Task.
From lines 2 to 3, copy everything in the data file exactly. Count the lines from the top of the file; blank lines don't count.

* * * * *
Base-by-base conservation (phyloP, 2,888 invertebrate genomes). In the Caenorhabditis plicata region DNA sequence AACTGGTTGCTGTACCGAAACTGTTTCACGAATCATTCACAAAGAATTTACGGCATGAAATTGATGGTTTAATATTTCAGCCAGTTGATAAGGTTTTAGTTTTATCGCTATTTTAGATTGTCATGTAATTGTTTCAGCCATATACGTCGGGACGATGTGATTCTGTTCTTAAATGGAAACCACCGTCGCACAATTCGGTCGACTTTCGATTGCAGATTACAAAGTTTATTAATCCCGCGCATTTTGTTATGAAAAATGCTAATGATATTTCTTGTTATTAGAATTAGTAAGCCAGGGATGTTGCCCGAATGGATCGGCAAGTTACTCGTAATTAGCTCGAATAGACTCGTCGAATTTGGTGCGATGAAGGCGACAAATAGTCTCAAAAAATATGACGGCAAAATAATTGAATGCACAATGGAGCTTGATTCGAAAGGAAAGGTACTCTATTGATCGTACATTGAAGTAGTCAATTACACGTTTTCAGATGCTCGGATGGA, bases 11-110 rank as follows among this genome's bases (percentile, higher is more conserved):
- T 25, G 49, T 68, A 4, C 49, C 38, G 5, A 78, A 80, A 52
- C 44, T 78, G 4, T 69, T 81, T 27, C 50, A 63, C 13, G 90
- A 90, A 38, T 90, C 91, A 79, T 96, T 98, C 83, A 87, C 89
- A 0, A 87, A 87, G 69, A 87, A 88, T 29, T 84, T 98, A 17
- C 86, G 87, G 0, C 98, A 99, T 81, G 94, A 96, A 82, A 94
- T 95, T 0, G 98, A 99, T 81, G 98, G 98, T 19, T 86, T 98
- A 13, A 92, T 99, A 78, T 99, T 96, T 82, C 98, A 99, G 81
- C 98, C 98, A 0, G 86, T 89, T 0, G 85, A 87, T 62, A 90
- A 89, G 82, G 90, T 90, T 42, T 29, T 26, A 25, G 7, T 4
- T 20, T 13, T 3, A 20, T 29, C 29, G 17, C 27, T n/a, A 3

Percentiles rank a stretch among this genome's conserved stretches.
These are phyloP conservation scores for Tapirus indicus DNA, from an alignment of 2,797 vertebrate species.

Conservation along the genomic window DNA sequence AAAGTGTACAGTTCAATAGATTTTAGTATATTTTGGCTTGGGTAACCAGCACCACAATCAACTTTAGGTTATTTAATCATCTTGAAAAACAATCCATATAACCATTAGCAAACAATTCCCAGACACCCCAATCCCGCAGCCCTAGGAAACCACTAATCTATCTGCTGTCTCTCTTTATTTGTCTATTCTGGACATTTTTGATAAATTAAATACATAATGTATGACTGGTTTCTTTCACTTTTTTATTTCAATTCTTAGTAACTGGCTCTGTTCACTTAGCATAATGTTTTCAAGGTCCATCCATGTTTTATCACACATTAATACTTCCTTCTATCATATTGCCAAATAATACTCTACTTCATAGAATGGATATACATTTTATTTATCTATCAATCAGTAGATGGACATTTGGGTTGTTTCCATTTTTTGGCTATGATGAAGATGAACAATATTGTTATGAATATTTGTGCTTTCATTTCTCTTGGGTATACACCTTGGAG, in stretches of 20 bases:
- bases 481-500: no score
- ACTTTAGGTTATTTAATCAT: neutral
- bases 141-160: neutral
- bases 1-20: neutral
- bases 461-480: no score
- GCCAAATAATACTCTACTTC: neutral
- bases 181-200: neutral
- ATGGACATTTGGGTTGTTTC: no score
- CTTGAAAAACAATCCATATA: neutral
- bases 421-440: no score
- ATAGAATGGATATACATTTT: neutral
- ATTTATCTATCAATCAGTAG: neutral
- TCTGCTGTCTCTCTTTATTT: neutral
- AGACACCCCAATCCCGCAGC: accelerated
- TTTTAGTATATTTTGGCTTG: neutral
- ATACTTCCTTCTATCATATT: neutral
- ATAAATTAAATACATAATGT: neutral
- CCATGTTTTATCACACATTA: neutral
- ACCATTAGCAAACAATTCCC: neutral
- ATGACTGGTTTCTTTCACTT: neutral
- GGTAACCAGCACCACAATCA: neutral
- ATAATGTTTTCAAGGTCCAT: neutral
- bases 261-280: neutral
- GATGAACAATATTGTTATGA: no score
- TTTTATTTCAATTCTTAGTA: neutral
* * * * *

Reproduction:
- T 25, G 49, T 68, A 4, C 49, C 38, G 5, A 78, A 80, A 52
- C 44, T 78, G 4, T 69, T 81, T 27, C 50, A 63, C 13, G 90